That’s why this statement is so important. It is a warning to Congress that the Iran deal should not be treated as a partisan issue in which Democrats will rally to the president’s side no matter their misgivings. The consequences of a nuclear Iran are too serious for this to be a political football. Democrats and Republicans must warn the White House that they will not acquiesce to surrender to a nuclear Iran that an unsatisfactory deal ensures. It is difficult to imagine the president deciding to change course at this late date. But the fact that some of his former confidantes are joining the ranks of the Iran deal’s critics shows that this deal can and ought to be stopped.

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Force? Obama Already Told Us There is No Plan B on Iran

In Politico Magazine today, Michael Crowley writes about what he refers to as America’s “Plan B” for dealing with the Iranian nuclear program. Plan A is, of course, the diplomatic engagement that has led the U.S. to the brink of signing an agreement with Iran that is supposed to forestall the nuclear threat. That effort is part of a broader strategy change adopted by the Obama administration for the Middle East that seems predicated on the creation of a new entente with the Islamist regime. But, as Crowley writes, if the talks fall through and the U.S. walks away in the face of the latest bout of Iranian intransigence the U.S. Air Force has an answer to the world’s fears about Tehran’s nuclear capability: the Massive Ordinance Penetrator (MOP), a 15-ton bomb with 6,000 pounds of high explosives that can reportedly penetrate through 200 feet of earth and 60 feet of concrete and then blow up whatever is underneath those layers. That means the fortified mountainside bunker at Fordow may not be impregnable. That should leave the U.S. with a formidable Iran military option that, at least in theory, ought to persuade the Islamist regime to accede to U.S. demands for a tough and verifiable nuclear agreement. But the problem with Crowley’s interesting piece is that we already know this administration has no “Plan B” with respect to Iran. The president has already signaled that there will be no use of force and no walking away from even a bad nuclear deal.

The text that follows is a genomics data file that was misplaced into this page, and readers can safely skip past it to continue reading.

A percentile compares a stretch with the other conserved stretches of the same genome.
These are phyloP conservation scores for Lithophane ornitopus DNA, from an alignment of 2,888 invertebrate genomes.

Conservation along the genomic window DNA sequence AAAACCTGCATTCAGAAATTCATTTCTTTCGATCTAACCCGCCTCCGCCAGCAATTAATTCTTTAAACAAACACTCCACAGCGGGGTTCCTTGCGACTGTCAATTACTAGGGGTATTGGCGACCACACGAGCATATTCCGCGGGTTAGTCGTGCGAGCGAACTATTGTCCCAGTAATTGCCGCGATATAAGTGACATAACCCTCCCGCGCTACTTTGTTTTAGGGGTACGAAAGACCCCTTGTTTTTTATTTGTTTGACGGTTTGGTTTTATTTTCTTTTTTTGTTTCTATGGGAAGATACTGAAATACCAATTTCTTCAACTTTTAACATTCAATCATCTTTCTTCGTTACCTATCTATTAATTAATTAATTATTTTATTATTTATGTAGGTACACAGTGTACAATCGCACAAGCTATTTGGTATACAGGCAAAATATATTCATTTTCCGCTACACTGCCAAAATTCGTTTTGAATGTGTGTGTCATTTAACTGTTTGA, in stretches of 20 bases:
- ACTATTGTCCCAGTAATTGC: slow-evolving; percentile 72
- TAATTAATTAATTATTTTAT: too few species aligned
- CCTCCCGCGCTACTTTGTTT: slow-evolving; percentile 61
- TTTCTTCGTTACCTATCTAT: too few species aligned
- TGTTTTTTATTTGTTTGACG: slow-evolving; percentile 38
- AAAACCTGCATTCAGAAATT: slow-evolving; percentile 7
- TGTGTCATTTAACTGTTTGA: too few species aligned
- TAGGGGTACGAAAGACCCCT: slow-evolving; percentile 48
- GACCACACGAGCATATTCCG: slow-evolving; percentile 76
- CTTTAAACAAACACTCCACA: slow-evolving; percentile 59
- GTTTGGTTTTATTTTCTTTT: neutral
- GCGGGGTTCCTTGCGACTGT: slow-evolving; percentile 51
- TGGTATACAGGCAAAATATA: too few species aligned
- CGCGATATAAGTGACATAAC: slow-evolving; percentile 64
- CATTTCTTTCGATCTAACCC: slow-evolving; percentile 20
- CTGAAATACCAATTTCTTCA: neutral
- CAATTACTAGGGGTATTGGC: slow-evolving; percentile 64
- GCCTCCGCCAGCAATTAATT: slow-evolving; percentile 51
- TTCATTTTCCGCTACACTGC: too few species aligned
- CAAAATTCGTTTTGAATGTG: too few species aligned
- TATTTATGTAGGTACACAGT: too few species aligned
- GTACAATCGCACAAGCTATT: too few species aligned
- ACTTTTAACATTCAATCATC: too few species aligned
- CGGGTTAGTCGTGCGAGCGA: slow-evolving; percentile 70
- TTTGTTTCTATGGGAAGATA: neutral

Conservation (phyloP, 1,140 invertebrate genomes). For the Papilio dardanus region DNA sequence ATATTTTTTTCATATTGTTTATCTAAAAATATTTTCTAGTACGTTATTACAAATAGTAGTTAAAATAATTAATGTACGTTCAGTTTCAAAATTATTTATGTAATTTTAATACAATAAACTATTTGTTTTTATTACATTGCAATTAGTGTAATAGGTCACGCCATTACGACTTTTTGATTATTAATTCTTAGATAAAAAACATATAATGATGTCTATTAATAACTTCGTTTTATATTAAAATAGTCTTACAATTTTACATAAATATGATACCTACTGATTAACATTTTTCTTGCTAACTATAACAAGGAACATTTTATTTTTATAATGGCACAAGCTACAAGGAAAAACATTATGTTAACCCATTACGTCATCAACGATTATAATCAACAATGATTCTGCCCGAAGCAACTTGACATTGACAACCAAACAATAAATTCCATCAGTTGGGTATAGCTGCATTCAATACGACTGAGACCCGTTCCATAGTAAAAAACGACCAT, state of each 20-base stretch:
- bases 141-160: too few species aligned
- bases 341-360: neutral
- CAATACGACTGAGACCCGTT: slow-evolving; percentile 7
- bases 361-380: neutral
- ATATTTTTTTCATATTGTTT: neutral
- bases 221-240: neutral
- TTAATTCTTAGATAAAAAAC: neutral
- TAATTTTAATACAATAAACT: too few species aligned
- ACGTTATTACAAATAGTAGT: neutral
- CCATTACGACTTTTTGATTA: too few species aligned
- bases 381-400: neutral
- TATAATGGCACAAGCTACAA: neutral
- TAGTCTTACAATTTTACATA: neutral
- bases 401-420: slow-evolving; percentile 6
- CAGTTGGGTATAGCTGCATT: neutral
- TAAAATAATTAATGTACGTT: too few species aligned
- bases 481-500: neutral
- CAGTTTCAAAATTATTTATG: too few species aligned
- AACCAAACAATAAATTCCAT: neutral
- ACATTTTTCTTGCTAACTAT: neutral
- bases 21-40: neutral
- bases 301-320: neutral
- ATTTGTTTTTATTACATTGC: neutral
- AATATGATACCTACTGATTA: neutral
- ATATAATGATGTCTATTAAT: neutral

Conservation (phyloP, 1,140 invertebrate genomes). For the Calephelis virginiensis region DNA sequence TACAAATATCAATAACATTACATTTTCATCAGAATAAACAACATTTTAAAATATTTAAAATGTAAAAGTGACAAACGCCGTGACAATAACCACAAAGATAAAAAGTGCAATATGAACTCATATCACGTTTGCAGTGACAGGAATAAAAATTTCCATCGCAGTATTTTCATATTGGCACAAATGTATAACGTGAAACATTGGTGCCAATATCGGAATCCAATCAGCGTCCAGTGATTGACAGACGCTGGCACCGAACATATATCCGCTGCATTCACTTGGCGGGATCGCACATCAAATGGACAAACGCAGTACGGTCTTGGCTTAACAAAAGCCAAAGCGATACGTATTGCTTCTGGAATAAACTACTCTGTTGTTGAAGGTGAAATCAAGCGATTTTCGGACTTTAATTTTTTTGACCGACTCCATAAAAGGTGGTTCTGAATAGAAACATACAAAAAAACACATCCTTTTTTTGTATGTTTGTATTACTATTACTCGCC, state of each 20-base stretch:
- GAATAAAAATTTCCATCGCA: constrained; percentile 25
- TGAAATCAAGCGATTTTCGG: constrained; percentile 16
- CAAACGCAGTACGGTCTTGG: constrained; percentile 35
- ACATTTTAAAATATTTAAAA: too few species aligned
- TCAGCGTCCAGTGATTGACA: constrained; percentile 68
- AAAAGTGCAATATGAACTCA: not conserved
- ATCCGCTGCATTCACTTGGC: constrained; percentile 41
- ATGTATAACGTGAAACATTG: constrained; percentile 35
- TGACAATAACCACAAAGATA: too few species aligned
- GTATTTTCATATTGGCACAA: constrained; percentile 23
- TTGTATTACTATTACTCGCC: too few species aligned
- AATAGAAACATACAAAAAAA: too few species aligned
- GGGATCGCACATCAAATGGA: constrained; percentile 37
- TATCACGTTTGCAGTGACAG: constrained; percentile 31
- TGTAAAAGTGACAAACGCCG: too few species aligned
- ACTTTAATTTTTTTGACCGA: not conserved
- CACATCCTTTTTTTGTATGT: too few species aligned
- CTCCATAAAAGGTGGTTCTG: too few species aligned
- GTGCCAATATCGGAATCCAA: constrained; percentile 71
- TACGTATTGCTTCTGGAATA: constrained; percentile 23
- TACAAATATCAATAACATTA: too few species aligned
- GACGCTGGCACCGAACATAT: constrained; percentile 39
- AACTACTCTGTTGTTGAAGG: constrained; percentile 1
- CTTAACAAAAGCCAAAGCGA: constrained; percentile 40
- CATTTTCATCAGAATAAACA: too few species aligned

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In Politico Magazine today, Michael Crowley writes about what he refers to as America’s “Plan B” for dealing with the Iranian nuclear program. Plan A is, of course, the diplomatic engagement that has led the U.S. to the brink of signing an agreement with Iran that is supposed to forestall the nuclear threat. That effort is part of a broader strategy change adopted by the Obama administration for the Middle East that seems predicated on the creation of a new entente with the Islamist regime. But, as Crowley writes, if the talks fall through and the U.S. walks away in the face of the latest bout of Iranian intransigence the U.S. Air Force has an answer to the world’s fears about Tehran’s nuclear capability: the Massive Ordinance Penetrator (MOP), a 15-ton bomb with 6,000 pounds of high explosives that can reportedly penetrate through 200 feet of earth and 60 feet of concrete and then blow up whatever is underneath those layers. That means the fortified mountainside bunker at Fordow may not be impregnable. That should leave the U.S. with a formidable Iran military option that, at least in theory, ought to persuade the Islamist regime to accede to U.S. demands for a tough and verifiable nuclear agreement. But the problem with Crowley’s interesting piece is that we already know this administration has no “Plan B” with respect to Iran. The president has already signaled that there will be no use of force and no walking away from even a bad nuclear deal.

The chances of the U.S. ever resorting to force against Iran were always slim, but last month the president sent a very clear signal to Tehran they needn’t fear a change of heart on that score. Speaking to Israel’s Channel Two, the president not only didn’t repeat past promises about all options being on the table but specifically dismissed the utility of the use of force against Iran:

“A military solution will not fix it. Even if the United States participates, it would temporarily slow down an Iranian nuclear program but it will not eliminate it.”

There’s some truth to this assertion but since the entire premise of the framework with Iran that he was trying to sell to the Israelis as well as Congress is to merely delay Iran’s program and to lengthen its “break out” time towards a bomb, his reservations about force seem to lack credibility.

But the main point to be gleaned from this statement is that it was a clear signal to Iran that Crowley’s scenario about the Americans walking out of the talks this week in frustration and ordering B-2 bombers loaded with MOP to be put on alert is something that will never happen.

Over the course of the last two years of negotiations with Iran, President Obama has demonstrated repeatedly that his desire for an agreement on virtually any terms outweighs any concern about Iran eventually getting a bomb. He jettisoned his demand for an end to their nuclear program (as he promised in his 2012 foreign policy debate with Mitt Romney) as well as international demands that they cease enriching uranium. The current agreement already allows Iran to retain thousands of centrifuges and to maintain a program of nuclear research. Even worse, the deal will expire after ten years leaving Iran largely free to do, as it likes after that.